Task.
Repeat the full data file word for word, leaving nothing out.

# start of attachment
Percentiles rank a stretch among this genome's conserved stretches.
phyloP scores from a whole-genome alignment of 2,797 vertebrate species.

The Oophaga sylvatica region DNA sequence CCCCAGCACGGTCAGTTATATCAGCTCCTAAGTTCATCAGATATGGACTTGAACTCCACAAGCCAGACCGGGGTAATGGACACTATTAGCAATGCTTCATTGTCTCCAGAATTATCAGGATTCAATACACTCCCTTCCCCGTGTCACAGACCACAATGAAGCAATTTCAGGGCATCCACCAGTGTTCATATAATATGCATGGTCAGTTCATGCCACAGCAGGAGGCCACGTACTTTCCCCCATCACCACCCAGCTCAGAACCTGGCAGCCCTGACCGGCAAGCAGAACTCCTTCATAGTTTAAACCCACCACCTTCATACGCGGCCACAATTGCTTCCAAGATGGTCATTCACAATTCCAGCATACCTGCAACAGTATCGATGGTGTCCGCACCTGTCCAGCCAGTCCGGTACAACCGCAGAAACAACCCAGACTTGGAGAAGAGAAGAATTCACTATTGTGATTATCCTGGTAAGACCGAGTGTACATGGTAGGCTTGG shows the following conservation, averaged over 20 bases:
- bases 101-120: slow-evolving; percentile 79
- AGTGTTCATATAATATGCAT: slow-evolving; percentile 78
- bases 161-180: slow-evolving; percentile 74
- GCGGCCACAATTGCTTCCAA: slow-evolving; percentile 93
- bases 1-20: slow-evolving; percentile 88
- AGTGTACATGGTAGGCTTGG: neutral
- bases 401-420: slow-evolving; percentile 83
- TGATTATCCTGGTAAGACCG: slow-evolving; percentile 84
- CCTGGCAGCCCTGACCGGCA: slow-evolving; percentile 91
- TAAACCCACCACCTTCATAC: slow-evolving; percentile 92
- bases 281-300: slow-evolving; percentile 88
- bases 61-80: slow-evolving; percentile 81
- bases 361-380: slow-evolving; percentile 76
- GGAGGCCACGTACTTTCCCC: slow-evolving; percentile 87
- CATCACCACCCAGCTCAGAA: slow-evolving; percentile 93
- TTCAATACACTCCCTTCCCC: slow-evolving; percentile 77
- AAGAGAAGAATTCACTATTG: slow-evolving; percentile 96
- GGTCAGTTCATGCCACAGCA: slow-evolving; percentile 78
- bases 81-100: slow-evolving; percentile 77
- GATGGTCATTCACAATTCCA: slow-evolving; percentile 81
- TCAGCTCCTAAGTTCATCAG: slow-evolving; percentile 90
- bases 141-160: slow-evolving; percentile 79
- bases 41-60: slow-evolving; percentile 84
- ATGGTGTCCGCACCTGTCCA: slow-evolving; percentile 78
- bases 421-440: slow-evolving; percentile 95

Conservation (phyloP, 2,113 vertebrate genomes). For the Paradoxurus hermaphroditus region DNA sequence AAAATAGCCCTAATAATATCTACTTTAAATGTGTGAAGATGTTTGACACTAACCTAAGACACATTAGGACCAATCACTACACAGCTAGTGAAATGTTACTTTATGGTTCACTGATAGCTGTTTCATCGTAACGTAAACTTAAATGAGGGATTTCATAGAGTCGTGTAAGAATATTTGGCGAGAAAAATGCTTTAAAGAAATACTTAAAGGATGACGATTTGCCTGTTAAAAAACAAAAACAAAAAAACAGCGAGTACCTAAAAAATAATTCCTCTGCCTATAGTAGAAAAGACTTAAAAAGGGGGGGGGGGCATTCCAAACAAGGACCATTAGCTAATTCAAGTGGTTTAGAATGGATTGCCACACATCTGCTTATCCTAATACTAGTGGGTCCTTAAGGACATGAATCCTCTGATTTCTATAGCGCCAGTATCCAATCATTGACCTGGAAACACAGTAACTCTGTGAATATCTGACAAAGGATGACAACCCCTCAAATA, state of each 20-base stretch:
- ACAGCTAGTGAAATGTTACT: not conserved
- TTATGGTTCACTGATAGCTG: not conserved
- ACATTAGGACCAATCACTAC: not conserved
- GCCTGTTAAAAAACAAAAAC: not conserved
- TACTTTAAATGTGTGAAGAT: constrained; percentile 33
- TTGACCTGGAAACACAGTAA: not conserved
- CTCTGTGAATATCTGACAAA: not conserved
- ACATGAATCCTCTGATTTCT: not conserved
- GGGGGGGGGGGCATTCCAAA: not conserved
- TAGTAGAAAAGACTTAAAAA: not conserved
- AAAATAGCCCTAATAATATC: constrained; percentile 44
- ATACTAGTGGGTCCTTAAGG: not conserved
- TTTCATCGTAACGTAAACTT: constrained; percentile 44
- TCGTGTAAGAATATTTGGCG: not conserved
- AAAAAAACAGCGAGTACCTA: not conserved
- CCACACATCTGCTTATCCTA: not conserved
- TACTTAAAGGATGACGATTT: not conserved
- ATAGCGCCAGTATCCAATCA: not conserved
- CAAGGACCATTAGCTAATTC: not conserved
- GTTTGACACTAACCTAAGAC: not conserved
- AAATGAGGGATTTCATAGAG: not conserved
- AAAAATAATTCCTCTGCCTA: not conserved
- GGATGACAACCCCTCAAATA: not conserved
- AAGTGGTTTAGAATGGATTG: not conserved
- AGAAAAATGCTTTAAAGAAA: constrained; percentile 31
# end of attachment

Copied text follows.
Percentiles rank a stretch among this genome's conserved stretches.
phyloP scores from a whole-genome alignment of 2,797 vertebrate species.

The Oophaga sylvatica region DNA sequence CCCCAGCACGGTCAGTTATATCAGCTCCTAAGTTCATCAGATATGGACTTGAACTCCACAAGCCAGACCGGGGTAATGGACACTATTAGCAATGCTTCATTGTCTCCAGAATTATCAGGATTCAATACACTCCCTTCCCCGTGTCACAGACCACAATGAAGCAATTTCAGGGCATCCACCAGTGTTCATATAATATGCATGGTCAGTTCATGCCACAGCAGGAGGCCACGTACTTTCCCCCATCACCACCCAGCTCAGAACCTGGCAGCCCTGACCGGCAAGCAGAACTCCTTCATAGTTTAAACCCACCACCTTCATACGCGGCCACAATTGCTTCCAAGATGGTCATTCACAATTCCAGCATACCTGCAACAGTATCGATGGTGTCCGCACCTGTCCAGCCAGTCCGGTACAACCGCAGAAACAACCCAGACTTGGAGAAGAGAAGAATTCACTATTGTGATTATCCTGGTAAGACCGAGTGTACATGGTAGGCTTGG shows the following conservation, averaged over 20 bases:
- bases 101-120: slow-evolving; percentile 79
- AGTGTTCATATAATATGCAT: slow-evolving; percentile 78
- bases 161-180: slow-evolving; percentile 74
- GCGGCCACAATTGCTTCCAA: slow-evolving; percentile 93
- bases 1-20: slow-evolving; percentile 88
- AGTGTACATGGTAGGCTTGG: neutral
- bases 401-420: slow-evolving; percentile 83
- TGATTATCCTGGTAAGACCG: slow-evolving; percentile 84
- CCTGGCAGCCCTGACCGGCA: slow-evolving; percentile 91
- TAAACCCACCACCTTCATAC: slow-evolving; percentile 92
- bases 281-300: slow-evolving; percentile 88
- bases 61-80: slow-evolving; percentile 81
- bases 361-380: slow-evolving; percentile 76
- GGAGGCCACGTACTTTCCCC: slow-evolving; percentile 87
- CATCACCACCCAGCTCAGAA: slow-evolving; percentile 93
- TTCAATACACTCCCTTCCCC: slow-evolving; percentile 77
- AAGAGAAGAATTCACTATTG: slow-evolving; percentile 96
- GGTCAGTTCATGCCACAGCA: slow-evolving; percentile 78
- bases 81-100: slow-evolving; percentile 77
- GATGGTCATTCACAATTCCA: slow-evolving; percentile 81
- TCAGCTCCTAAGTTCATCAG: slow-evolving; percentile 90
- bases 141-160: slow-evolving; percentile 79
- bases 41-60: slow-evolving; percentile 84
- ATGGTGTCCGCACCTGTCCA: slow-evolving; percentile 78
- bases 421-440: slow-evolving; percentile 95

Conservation (phyloP, 2,113 vertebrate genomes). For the Paradoxurus hermaphroditus region DNA sequence AAAATAGCCCTAATAATATCTACTTTAAATGTGTGAAGATGTTTGACACTAACCTAAGACACATTAGGACCAATCACTACACAGCTAGTGAAATGTTACTTTATGGTTCACTGATAGCTGTTTCATCGTAACGTAAACTTAAATGAGGGATTTCATAGAGTCGTGTAAGAATATTTGGCGAGAAAAATGCTTTAAAGAAATACTTAAAGGATGACGATTTGCCTGTTAAAAAACAAAAACAAAAAAACAGCGAGTACCTAAAAAATAATTCCTCTGCCTATAGTAGAAAAGACTTAAAAAGGGGGGGGGGGCATTCCAAACAAGGACCATTAGCTAATTCAAGTGGTTTAGAATGGATTGCCACACATCTGCTTATCCTAATACTAGTGGGTCCTTAAGGACATGAATCCTCTGATTTCTATAGCGCCAGTATCCAATCATTGACCTGGAAACACAGTAACTCTGTGAATATCTGACAAAGGATGACAACCCCTCAAATA, state of each 20-base stretch:
- ACAGCTAGTGAAATGTTACT: not conserved
- TTATGGTTCACTGATAGCTG: not conserved
- ACATTAGGACCAATCACTAC: not conserved
- GCCTGTTAAAAAACAAAAAC: not conserved
- TACTTTAAATGTGTGAAGAT: constrained; percentile 33
- TTGACCTGGAAACACAGTAA: not conserved
- CTCTGTGAATATCTGACAAA: not conserved
- ACATGAATCCTCTGATTTCT: not conserved
- GGGGGGGGGGGCATTCCAAA: not conserved
- TAGTAGAAAAGACTTAAAAA: not conserved
- AAAATAGCCCTAATAATATC: constrained; percentile 44
- ATACTAGTGGGTCCTTAAGG: not conserved
- TTTCATCGTAACGTAAACTT: constrained; percentile 44
- TCGTGTAAGAATATTTGGCG: not conserved
- AAAAAAACAGCGAGTACCTA: not conserved
- CCACACATCTGCTTATCCTA: not conserved
- TACTTAAAGGATGACGATTT: not conserved
- ATAGCGCCAGTATCCAATCA: not conserved
- CAAGGACCATTAGCTAATTC: not conserved
- GTTTGACACTAACCTAAGAC: not conserved
- AAATGAGGGATTTCATAGAG: not conserved
- AAAAATAATTCCTCTGCCTA: not conserved
- GGATGACAACCCCTCAAATA: not conserved
- AAGTGGTTTAGAATGGATTG: not conserved
- AGAAAAATGCTTTAAAGAAA: constrained; percentile 31